This is a guest post by Lindsay Holloway, writer and editor of small business trends and technology. To read more from Lindsay, check out her articles on The Examiner.

Whether you’re building the next iPod or launching a new social network, one of the biggest steps in getting started is facing the fears that most entrepreneurs deal with. To get an idea of what fears they face, we polled a handful of hardworking entrepreneurs, who despite any fears and looming “what ifs” managed to make it through and build their small businesses. More importantly, we asked them how they conquered those fears.

  1. Finances: From start-up capital to monthly budgets, managing money – whether you have it or not – can make anyone’s head spin. “They’re afraid of budgeting and cash-flow projections; they’re afraid of reading their financial reports and all that financial voodoo,” says Chellie Campbell, author and instructor of an eight-week financial strategies course. But don’t let yourself get overwhelmed by the numbers, because managing your business’s finances is probably one of the easier fears to conquer. Courses like Campbell’s, books and online programs can be a big help. If you have the funds, hire a bookkeeper or assistant.
  2. Time: Whether you’re afraid of having to dedicate all of your time to your business, not having enough time for your family or needing more time in the day, time isn’t always going to be on your side. Though it’s common for business owners to wear many hats, there are companies, people, software and web tools that can take some of the load off. “Be willing to let go and not micromanage everything,” says Kristopher Jones, CEO of Pepperjam, a full-service Internet marketing agency. “And hire people that complement [your] weaknesses.” It’s also important to set boundaries. Dedicate specific work hours and spaces. If you work from home, make sure your office is separate from your living space. Being able to close up “shop” at the end of the day makes a huge difference.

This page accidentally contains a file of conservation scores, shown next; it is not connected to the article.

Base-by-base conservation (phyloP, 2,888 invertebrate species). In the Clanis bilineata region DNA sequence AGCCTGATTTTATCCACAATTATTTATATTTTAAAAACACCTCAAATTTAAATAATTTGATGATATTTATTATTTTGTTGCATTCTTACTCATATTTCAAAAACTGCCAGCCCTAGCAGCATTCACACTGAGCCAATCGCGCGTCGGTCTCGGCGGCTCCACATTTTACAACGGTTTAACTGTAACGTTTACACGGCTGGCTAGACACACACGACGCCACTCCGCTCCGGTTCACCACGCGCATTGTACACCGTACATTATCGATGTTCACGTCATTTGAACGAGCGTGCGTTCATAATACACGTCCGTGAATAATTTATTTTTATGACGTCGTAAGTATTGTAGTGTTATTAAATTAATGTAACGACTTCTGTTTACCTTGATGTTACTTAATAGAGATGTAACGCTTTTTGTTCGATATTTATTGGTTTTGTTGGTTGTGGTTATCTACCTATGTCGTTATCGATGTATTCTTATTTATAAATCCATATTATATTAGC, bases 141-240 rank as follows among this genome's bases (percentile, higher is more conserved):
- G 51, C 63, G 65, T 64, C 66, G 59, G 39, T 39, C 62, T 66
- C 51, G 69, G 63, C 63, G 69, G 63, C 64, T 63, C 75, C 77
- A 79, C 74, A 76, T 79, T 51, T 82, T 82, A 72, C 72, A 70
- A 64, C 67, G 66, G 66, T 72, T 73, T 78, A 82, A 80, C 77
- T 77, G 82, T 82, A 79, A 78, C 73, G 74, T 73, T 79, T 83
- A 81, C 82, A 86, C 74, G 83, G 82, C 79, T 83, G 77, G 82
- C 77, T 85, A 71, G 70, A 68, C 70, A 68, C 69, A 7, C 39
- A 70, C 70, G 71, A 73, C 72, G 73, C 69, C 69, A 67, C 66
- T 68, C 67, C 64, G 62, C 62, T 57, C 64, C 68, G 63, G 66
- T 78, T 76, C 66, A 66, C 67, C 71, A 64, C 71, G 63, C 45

3. Customer adoption: Your product, service or business idea must have stemmed from an unmet need or unfulfilled market that you discovered, right? So you just need to confirm the need is really there and that it can sustain a business. Do this through research, study groups, polling peers and evaluating other companies in the space. “It’s always possible that customers won’t react to your value proposition the way you anticipate,” says Romney Evans, co-founder and CEO of online jean retailer TrueJeans.com. “But improve your chances by listening to your customers and potential customers. They know what they want and need.”
  4. Failure: The granddaddy of entrepreneurial fears is failure. It’s also the reason many ideas never make it off the ground. Starting a business is risky, time-consuming and lots of work; these reasons contribute to the 50 percent of small businesses that fail within the first five years. But know that you’re not in it alone. “Faith in yourself and the support of others play huge factors in moving forward,” says Ken Wisnefski, founder and CEO of WebiMax.com. “Success is not guaranteed, regardless of the most tedious planning. But connecting with people who have been through it can be positive and helpful.” And don’t forget to acknowledge accomplishments. “Celebrate the small successes,” says Drew Stevens, business author, speaker and consultant. “Small wins count more than the largest. Small wins stroke the ego and keep the focus on the present.”